A duck that survived being shot and spending two days in a refrigerator has now overcome major surgery - despite briefly dying on the operating table.
Perky the duck has had a difficult couple of weeks
Florida vets working to repair gunshot damage to Perky's wing panicked when the duck twice stopped breathing.
But they managed to resuscitate the bird, who leapt to fame when she was found alive in a hunter's fridge two days after being shot.
Perky now has a pin in her wing, but is expected to make a good recovery.
The ring-neck duck entered surgery with vets confident that she would survive the procedure despite serious injuries to her wing, leg and beak.
But they struggled to fully sedate Perky, who briefly lost consciousness, said Susan May, treasurer of the Goose Creek Animal Sanctuary in Tallahassee.
"The first time she stopped breathing a quick thump on the chest brought her back," Ms May told the BBC News website.
"But once the surgeon started sewing her back up she stopped breathing again, this time for 15 seconds."
When a second thump failed to bring Perky round, veterinary surgeon David Hale tried manipulating the duck's beak, before using a needle to shock her into consciousness.
At one point the duck was given pure oxygen through a face mask, Ms May said.
"At that point the vet turned and said: 'I'm sorry, she's gone.'"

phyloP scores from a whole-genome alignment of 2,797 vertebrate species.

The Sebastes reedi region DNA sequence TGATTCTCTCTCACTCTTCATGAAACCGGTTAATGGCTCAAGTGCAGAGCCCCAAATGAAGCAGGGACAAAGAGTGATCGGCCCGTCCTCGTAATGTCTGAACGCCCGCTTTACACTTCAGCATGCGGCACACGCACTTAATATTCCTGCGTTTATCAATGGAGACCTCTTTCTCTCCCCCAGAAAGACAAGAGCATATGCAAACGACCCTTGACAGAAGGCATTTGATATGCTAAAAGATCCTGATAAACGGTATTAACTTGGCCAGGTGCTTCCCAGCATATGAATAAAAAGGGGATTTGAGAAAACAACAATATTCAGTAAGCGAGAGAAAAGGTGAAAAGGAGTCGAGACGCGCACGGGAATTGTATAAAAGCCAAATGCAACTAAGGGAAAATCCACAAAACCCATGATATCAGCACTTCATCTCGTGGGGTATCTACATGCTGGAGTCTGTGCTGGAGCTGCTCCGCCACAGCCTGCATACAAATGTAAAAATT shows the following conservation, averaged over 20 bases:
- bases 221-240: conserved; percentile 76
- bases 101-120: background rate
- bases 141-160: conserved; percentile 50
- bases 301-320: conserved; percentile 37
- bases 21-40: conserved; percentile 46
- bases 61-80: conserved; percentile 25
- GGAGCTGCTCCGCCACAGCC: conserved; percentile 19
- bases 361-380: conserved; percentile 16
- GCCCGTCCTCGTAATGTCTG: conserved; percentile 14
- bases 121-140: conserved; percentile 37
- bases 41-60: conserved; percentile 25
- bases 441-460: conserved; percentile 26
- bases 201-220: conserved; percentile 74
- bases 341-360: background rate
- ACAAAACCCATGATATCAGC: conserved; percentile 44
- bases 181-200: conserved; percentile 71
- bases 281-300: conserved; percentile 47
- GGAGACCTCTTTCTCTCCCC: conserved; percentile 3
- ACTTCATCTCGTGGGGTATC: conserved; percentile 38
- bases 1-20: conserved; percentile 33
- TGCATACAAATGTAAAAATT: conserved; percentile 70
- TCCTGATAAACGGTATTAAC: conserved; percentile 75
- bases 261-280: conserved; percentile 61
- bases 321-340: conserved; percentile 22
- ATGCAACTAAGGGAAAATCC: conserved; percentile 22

The room fell into shocked silence as those present took in the news, but then Perky raised her head and began flapping her wings.
The relief reduced everyone to tears, Ms May said, describing one of her colleagues as "extremely emotional" as she left the room.
"For the duck to have gone through all of this and then to die at that time was a real shock," Ms May said.
"This duck has taken us all on an emotional rollercoaster," she said, adding that Perky has since recovered well and is staying out of trouble.
Perky first made international headlines when she shocked a hunter's wife who found her alive after being stored inside a refrigerator for two days.
Mr Hale said the duck's slow metabolism helped her survive the low temperatures for so long.
Now volunteers at Goose Creek are hoping a t-shirt on sale through a local firm will raise enough cash to provide long-term care for the bird.